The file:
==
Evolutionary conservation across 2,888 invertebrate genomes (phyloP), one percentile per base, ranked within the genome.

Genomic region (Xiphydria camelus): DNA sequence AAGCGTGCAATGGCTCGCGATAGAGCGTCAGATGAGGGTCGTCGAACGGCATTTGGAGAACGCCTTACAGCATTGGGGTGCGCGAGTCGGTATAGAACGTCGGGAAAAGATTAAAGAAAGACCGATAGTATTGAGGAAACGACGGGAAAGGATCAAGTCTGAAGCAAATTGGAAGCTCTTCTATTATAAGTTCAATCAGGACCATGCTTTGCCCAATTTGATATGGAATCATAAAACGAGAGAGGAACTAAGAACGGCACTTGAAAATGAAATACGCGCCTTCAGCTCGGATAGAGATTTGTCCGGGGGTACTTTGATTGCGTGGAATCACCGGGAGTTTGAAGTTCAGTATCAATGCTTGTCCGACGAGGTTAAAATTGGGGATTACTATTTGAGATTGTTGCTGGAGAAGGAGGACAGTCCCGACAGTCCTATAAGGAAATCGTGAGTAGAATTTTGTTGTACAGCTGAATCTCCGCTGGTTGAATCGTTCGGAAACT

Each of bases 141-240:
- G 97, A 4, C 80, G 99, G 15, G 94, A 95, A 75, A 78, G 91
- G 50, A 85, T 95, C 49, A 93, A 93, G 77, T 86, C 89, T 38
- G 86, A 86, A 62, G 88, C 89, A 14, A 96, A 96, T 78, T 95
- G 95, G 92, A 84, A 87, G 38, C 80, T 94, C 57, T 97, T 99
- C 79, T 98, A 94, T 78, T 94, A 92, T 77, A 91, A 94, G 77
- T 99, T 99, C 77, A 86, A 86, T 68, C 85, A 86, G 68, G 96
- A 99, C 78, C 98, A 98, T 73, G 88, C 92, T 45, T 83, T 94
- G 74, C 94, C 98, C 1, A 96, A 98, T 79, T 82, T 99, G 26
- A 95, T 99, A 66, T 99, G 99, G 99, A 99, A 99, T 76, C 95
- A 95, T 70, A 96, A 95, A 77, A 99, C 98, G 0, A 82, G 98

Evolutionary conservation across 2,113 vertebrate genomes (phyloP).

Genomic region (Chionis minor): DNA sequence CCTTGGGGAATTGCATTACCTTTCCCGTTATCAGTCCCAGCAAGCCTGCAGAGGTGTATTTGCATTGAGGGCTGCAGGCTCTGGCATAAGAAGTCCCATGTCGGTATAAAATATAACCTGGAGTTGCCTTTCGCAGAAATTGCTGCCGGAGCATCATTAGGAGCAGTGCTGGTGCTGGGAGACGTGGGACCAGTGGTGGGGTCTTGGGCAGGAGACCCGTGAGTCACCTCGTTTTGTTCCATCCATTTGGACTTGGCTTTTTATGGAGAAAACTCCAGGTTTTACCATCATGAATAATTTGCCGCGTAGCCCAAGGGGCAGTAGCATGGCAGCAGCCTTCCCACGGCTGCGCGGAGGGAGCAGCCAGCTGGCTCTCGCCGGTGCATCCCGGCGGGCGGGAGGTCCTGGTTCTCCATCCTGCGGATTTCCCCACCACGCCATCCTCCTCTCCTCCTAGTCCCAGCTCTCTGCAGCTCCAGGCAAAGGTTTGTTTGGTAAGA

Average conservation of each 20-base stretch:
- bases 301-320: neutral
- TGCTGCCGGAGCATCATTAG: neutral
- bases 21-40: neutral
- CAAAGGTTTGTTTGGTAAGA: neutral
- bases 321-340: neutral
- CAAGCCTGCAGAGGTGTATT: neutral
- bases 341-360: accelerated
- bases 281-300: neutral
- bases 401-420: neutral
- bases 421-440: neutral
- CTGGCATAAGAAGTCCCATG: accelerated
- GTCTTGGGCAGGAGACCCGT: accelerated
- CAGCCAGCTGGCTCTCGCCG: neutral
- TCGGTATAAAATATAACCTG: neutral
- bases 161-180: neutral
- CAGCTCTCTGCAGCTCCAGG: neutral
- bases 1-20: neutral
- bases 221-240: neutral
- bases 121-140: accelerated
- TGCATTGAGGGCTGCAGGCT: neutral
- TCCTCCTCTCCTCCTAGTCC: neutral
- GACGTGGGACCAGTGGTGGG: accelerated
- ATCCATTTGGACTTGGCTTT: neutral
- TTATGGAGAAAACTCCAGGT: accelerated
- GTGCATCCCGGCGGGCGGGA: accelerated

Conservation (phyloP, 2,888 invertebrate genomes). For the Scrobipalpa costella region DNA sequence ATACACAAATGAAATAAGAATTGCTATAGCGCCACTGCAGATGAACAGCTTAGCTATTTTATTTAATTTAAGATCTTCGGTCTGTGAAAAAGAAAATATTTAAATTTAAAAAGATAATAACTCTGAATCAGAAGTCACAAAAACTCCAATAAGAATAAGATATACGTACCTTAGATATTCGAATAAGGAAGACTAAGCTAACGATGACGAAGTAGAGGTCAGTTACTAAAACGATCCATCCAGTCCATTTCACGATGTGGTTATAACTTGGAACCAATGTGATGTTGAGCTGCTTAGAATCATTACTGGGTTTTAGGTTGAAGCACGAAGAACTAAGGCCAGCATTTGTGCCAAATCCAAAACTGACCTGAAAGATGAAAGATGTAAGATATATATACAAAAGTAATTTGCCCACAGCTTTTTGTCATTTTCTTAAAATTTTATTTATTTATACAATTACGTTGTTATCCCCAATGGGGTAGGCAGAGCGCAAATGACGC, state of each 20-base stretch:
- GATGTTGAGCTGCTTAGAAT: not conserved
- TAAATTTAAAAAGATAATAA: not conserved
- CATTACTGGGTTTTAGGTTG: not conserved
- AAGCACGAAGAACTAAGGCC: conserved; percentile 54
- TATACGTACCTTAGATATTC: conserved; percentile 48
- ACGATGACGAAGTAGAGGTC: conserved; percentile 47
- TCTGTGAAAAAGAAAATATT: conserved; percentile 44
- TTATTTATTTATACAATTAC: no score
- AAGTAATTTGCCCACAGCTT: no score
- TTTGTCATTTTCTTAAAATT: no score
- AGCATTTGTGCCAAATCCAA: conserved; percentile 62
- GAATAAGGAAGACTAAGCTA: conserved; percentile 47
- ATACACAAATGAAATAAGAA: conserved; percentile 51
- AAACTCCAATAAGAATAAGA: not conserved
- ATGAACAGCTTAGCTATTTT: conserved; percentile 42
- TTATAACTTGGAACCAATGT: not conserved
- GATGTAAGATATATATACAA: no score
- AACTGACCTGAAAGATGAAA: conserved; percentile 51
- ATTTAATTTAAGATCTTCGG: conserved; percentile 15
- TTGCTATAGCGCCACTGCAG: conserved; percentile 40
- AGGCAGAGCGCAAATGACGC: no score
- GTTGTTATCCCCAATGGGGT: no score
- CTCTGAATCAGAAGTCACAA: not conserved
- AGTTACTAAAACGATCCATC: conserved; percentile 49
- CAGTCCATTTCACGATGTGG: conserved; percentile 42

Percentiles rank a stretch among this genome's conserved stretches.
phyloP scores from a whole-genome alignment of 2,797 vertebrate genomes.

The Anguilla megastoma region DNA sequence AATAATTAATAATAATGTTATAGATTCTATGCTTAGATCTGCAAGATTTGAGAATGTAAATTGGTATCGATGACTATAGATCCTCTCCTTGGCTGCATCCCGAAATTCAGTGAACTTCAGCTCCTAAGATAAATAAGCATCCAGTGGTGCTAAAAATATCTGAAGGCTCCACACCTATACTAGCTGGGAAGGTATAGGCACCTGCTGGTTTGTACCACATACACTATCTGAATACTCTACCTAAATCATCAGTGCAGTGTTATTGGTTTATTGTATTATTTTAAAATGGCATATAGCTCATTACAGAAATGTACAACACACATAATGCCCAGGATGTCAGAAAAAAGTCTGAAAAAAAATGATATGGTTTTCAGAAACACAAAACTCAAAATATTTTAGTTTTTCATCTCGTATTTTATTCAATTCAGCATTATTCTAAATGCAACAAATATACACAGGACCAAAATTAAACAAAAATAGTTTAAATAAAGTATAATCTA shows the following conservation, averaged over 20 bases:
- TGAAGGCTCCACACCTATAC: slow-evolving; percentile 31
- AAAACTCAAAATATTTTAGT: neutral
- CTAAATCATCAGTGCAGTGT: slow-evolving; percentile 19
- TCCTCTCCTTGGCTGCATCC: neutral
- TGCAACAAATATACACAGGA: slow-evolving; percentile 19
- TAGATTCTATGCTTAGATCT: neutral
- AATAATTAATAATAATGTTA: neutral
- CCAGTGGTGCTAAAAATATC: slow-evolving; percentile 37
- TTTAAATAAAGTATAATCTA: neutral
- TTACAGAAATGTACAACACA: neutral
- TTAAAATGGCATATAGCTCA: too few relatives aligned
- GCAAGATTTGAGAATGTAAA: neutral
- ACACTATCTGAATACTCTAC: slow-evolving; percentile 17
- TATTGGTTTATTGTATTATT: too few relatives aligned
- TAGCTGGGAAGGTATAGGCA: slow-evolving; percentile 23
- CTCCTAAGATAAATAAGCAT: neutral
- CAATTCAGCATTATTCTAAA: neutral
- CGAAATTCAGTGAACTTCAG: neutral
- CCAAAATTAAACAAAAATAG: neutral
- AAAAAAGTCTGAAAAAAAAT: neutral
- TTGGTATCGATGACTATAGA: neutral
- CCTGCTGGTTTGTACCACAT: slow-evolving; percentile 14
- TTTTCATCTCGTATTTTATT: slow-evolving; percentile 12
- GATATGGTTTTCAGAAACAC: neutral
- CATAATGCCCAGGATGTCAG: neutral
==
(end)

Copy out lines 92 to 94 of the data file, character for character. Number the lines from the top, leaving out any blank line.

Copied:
- CCTGCTGGTTTGTACCACAT: slow-evolving; percentile 14
- TTTTCATCTCGTATTTTATT: slow-evolving; percentile 12
- GATATGGTTTTCAGAAACAC: neutral